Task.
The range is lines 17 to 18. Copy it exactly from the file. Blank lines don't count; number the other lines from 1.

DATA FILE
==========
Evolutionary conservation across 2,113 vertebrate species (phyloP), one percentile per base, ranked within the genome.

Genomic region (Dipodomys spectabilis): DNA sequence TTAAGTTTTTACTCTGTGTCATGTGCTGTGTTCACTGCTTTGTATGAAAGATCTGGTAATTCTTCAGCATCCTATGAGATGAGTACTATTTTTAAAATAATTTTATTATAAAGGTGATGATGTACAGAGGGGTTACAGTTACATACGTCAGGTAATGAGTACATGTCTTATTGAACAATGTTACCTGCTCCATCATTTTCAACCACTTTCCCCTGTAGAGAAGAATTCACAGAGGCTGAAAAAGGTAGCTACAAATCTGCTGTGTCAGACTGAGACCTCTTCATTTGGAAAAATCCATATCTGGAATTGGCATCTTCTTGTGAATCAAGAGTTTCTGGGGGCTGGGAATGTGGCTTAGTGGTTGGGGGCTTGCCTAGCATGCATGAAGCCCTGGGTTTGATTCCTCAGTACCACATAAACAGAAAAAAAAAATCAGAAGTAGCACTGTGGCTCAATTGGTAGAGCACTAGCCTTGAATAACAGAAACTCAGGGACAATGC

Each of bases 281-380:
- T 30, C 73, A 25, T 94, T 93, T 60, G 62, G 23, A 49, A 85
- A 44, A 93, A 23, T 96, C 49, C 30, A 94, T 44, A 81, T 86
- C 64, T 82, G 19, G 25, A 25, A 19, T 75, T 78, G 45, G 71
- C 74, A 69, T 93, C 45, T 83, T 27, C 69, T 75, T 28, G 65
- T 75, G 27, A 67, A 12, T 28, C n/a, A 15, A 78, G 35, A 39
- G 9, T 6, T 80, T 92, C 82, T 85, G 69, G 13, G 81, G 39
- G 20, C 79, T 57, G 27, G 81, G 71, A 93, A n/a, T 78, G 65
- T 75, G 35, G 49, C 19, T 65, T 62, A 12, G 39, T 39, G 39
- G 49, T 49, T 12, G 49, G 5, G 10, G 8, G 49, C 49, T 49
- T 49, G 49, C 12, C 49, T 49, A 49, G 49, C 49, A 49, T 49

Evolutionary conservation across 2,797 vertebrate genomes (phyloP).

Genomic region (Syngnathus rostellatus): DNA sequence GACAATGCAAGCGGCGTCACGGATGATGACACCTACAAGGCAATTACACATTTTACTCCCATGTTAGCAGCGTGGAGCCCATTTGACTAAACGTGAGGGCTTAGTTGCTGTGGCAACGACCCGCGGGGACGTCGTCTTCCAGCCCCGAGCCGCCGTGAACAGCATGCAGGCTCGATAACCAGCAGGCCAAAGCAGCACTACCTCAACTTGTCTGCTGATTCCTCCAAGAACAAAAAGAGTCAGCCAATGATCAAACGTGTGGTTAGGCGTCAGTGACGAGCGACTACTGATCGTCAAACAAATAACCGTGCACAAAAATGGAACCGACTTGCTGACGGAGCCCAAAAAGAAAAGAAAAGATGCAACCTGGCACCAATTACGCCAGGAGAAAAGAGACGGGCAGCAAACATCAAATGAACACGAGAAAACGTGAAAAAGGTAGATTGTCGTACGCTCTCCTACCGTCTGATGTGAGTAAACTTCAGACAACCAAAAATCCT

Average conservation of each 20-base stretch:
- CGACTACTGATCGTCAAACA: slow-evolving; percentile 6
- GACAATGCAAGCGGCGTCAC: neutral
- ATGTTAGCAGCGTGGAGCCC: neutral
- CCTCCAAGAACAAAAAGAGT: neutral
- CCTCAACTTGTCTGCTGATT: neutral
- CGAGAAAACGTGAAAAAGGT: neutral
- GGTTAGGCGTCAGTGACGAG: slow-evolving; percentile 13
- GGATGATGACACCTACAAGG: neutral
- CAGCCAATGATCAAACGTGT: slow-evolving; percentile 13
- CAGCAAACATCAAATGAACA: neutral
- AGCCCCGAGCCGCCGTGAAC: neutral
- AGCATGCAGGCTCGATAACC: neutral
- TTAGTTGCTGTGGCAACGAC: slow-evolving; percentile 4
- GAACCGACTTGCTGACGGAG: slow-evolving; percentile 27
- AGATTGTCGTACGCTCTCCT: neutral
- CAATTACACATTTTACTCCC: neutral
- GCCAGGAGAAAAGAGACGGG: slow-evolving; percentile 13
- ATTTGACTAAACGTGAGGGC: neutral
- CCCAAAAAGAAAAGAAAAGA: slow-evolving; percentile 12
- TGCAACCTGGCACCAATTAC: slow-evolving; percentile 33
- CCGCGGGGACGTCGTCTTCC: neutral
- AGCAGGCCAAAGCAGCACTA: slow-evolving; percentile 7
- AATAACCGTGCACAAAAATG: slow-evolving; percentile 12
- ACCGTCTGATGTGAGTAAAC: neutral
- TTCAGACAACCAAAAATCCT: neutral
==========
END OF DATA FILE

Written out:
- CGACTACTGATCGTCAAACA: slow-evolving; percentile 6
- GACAATGCAAGCGGCGTCAC: neutral